A forthcoming biography from Yale University Press makes the provocative observation that the great composer suffered from a form of autism. It’s an interesting angle, not altogether far-fetched, but you wonder whether a professor of music and technology is best equipped to make a defensible medical diagnosis at a distance of seven decades. We await the evidence with some anxiety.
Book and author blurb below.
This deeply researched biography of Bela Bartok (1881-1945) provides a more comprehensive view of the innovative Hungarian musician than ever before. David Cooper traces Bartok’s international career as an ardent ethno-musicologist and composer, teacher, and pianist, while also providing a detailed discussion of most of his works. Further, the author explores how Europe’s political and cultural tumult affected Bartok’s work, travel, and reluctant emigration to the safety of America in his final years. Cooper illuminates Bartok’s personal life and relationships, while also expanding what is known about the influence of other musicians-Richard Strauss, Zoltan Kodaly, and Yehudi Menuhin, among many others. The author also looks closely at some of the composer’s actions and behaviors which may have been manifestations of Asperger syndrome. The book, in short, is a consummate biography of an internationally admired musician.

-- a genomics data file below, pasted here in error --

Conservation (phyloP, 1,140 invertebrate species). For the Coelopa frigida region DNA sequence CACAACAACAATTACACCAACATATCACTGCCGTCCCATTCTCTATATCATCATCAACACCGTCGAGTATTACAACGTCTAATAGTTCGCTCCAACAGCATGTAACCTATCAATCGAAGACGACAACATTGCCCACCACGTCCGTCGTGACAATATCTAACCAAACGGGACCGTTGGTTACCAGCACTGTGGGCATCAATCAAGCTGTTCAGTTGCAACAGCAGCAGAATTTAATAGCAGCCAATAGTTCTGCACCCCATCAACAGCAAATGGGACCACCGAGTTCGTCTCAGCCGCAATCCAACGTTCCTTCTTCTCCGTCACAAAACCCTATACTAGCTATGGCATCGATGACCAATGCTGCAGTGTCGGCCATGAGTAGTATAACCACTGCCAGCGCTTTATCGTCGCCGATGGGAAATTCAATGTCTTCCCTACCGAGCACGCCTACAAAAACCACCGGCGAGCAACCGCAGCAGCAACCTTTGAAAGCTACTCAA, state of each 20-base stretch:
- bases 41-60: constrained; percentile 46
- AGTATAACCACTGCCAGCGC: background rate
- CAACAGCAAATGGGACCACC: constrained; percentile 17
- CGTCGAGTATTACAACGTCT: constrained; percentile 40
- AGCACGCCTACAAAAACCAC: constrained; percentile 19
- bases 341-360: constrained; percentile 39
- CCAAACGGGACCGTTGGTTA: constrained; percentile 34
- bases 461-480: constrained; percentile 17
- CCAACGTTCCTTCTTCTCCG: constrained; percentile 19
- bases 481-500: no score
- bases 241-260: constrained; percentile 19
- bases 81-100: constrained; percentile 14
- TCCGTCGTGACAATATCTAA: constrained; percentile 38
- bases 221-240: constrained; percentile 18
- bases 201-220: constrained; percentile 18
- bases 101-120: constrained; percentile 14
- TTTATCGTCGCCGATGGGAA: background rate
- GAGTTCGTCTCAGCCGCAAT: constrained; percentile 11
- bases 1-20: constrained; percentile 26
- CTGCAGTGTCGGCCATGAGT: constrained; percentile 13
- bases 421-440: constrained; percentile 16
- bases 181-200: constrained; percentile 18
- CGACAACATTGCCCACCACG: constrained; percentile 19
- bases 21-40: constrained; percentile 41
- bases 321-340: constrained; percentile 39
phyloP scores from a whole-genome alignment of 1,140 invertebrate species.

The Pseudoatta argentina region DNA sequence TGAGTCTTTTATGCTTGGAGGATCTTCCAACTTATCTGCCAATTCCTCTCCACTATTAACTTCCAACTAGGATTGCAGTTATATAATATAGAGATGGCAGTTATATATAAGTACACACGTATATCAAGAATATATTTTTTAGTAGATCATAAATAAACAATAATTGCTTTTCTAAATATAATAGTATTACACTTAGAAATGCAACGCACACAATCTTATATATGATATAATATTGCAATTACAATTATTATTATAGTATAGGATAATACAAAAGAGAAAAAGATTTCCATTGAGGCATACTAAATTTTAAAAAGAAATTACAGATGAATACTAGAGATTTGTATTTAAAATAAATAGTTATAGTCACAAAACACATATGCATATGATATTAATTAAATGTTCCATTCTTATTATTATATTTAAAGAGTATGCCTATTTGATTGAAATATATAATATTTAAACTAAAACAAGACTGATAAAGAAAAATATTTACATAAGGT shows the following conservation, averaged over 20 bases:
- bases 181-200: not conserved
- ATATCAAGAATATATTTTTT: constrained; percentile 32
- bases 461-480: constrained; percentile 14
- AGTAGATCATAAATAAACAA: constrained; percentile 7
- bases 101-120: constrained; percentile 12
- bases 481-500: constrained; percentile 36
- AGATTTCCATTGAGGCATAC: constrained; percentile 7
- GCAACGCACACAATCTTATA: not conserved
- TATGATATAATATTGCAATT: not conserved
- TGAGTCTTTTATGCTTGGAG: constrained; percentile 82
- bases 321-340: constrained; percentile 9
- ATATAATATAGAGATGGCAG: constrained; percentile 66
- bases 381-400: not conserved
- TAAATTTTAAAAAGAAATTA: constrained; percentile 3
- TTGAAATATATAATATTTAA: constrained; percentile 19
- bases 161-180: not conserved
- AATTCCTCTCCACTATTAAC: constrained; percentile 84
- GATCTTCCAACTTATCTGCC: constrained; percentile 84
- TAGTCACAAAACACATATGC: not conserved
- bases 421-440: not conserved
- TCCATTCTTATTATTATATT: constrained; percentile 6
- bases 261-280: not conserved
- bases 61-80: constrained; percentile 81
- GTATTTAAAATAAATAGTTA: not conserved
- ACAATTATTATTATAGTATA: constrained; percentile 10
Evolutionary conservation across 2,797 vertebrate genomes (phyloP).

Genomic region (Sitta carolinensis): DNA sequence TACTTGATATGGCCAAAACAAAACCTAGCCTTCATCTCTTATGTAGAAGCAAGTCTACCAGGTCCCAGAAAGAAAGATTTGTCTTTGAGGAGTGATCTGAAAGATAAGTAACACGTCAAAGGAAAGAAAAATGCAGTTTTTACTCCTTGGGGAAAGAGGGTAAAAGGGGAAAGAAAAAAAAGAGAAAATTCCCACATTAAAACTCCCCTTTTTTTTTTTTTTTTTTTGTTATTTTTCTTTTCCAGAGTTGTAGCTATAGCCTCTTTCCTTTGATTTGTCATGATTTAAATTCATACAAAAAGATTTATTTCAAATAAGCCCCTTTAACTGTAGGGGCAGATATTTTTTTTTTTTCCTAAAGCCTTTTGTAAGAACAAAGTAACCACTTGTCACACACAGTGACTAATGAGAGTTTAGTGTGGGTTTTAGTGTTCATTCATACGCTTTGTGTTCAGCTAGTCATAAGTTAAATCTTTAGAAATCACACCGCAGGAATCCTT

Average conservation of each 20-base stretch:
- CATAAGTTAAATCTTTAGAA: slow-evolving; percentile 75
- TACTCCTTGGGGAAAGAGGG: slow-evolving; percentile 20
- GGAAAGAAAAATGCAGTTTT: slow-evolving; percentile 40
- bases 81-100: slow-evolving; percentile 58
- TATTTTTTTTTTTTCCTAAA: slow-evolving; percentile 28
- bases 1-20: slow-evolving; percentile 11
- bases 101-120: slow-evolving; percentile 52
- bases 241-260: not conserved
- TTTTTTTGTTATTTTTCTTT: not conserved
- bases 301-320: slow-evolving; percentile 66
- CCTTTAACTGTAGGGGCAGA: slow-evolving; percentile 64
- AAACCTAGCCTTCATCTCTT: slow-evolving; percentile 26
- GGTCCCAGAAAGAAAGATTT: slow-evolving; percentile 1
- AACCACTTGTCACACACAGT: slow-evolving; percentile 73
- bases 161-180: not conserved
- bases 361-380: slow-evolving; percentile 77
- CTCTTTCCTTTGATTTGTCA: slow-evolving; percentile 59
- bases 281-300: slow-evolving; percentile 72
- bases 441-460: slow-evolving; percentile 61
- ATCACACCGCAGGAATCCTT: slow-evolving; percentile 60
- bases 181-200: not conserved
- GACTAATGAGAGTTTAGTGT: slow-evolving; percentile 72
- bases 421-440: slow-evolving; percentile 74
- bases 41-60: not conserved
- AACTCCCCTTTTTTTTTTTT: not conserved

David Cooper is professor of music and technology, and dean of the Faculty of Performance, Visual Arts and Communications, University of Leeds. His publications include Bela Bartok: Concerto for Orchestra and numerous chapters and articles on aspects of Bartok’s life and works. The author lives in Liversedge, UK.